7 different buildings in the Jewish quarter that is packed with restaurants, pubs, cafes and bars.
Ruszwurm Confectionery is located at Fisherman’s Bastion and a stones throw from Matthias Church, this cute little family run confectionery is a perfect spot to stop and have coffee and homemade pastry cake, if you can get a table!
Local Foods To Try In Budapest:
A deep fried doughy flat bread topped with chicken, potatoes, cheese…anything! If you eat only one thing while visiting this great city, then this must be it! They are quite large and perfect for sharing with 2-4 people.
A warm, hearty beefy soup dish with potatoes and veggies native to the region.
Kürtőskalács (Chimney Cakes)
The BEST winter treat around! Although we loved the chimney cakes in Prague more, the chimney cakes here were also super yummy!
What To Do In Budapest:
If you’re looking to enter all the top sights, attractions and public transport in the city and would like to save some cash, then grab the Budapest Card prior to your arrival! First, you’ll select which card type works best for how long you’ll be visiting. Then you’ll head to a Budapestinfo Point Location at the airport or city center to redeem your card. Fill out the ‘Valid from’ portion of the card, sight the card and you’re good to go! Cost Ranges from 17-33 Euros for 24-72 hour passes (20-40USD).
Széchenyi Chain Bridge
One of the best known landmarks in the city, the Szechenyi Chain Bridge (opened in 1849) spans the famous Danube River and connects the Buda district to the Pest district.
Buda Castle Funicular
The Buda Castle Funicular is a short railway car that is a fun and easy way to get to the migrate to the top of Buda Castle, especially if walking up a giant hill isn’t you’re forte. We opted out of the Funicular and chose to save the cash and tackle it on foot. Cost for a return ticket is 1800HUF ($6.85USD), but you can always take the funicular up the hill and walk back down.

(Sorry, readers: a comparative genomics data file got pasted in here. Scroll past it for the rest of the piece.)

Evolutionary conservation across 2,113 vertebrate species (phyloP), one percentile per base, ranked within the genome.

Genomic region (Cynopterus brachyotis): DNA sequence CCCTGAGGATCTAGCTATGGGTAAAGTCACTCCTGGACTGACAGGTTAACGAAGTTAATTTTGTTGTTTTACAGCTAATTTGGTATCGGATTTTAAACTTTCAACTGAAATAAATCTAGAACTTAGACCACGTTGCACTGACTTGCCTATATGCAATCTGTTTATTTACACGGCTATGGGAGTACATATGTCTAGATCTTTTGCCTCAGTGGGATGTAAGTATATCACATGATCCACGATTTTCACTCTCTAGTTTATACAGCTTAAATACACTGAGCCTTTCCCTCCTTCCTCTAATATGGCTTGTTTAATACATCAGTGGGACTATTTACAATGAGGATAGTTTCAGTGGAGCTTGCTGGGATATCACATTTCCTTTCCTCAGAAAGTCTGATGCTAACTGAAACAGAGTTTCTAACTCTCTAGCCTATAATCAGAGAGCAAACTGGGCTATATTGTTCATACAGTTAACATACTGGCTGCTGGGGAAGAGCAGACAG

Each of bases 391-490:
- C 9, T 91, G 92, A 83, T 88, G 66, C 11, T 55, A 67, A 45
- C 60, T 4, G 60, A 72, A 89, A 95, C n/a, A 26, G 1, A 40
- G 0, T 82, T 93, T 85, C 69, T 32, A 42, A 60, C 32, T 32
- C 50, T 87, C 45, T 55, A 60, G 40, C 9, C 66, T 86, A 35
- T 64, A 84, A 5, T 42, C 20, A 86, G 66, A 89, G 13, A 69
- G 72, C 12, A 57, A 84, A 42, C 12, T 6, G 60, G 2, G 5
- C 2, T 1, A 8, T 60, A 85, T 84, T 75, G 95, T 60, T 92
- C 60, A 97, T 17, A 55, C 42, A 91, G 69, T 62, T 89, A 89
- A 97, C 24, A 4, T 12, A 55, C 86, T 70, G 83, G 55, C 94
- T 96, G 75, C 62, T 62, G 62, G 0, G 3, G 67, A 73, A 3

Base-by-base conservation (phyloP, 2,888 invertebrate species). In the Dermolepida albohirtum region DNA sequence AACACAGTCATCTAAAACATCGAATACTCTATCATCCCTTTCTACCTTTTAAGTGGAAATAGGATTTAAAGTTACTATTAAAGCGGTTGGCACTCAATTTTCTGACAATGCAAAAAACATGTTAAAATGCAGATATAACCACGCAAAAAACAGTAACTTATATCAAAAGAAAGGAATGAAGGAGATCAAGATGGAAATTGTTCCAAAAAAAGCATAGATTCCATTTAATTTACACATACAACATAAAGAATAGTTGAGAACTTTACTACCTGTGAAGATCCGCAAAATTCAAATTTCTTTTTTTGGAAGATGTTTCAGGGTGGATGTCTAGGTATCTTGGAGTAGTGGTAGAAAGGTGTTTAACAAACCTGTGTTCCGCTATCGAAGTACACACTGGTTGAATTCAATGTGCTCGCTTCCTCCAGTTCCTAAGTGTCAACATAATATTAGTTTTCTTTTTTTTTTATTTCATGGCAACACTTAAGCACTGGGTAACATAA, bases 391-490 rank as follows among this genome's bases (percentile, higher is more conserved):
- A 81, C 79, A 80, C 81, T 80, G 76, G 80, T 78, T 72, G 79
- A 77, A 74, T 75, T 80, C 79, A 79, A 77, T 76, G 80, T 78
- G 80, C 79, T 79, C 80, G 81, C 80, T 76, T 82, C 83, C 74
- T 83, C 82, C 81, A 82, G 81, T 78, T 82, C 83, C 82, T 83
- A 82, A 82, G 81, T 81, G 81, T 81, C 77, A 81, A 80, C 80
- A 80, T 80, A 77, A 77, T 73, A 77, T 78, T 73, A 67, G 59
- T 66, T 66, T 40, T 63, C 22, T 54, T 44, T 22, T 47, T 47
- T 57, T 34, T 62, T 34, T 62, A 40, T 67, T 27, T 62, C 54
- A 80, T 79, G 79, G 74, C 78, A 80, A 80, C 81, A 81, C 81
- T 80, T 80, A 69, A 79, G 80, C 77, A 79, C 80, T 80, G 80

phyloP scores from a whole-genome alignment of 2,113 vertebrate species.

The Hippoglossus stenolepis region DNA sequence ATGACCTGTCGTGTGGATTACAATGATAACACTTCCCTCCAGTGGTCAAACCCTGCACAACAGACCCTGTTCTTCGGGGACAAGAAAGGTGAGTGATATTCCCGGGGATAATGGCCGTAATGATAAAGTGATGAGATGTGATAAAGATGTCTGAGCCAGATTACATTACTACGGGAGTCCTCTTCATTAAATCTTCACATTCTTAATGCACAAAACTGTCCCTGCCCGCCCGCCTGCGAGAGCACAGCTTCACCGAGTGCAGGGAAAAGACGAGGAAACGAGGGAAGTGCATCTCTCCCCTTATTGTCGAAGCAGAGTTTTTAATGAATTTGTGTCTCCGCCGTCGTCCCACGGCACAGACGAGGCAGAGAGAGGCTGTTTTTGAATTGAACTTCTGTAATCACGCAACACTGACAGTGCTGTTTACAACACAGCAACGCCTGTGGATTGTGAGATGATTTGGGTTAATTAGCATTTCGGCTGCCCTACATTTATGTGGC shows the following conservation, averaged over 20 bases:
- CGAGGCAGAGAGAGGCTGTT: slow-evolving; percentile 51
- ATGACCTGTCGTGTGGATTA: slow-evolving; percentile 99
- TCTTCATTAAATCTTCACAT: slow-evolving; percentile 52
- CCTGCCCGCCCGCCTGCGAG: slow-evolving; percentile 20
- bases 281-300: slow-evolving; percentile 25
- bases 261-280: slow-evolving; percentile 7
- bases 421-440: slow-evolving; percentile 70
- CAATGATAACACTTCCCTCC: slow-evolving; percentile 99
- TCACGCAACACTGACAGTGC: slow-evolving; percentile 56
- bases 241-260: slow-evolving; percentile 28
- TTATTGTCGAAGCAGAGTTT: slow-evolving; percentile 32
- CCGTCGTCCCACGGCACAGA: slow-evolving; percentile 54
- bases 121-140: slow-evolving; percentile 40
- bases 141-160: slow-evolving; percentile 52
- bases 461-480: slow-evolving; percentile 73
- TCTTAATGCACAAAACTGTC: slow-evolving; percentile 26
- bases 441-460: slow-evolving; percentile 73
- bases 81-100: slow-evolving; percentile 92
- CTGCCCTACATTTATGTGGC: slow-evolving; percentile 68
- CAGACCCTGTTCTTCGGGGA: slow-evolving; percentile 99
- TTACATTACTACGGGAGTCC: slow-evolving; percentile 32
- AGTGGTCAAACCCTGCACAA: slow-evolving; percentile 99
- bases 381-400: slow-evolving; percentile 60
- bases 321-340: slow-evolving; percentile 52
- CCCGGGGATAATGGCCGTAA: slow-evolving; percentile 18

Buda Castle is the massive castle of Budapest, located on the Buda side of the Danube River. It’s also the palace where the Hungarian kings reside and home to the National Gallery and Budapest History Museum. One could spend a whole day or even a week here! Cost per entry is between 1800-2000HUF ($6.85/$7.61USD), depending on the season. The price includes both the National Gallery and History Museum.
Our FAVORITE place in all of Budapest was by far Fisherman’s Bastion. We spent hours exploring the beautiful white washed neo-Gothic and neo-Romanesque terrace. Opened in 1902, one can have aerial views of all of Pest. Walking around Fishermans Bastion is like walking around a real fairy tale. Be sure to stop at Ruszwurm Patisserie for a cake and coffee, if you can get a table (details under the food section in this post)! The cost to enter Fisherman’s Bastion is free, except for upper tiers, which have a small entrance fee of 800HUF ($3USD)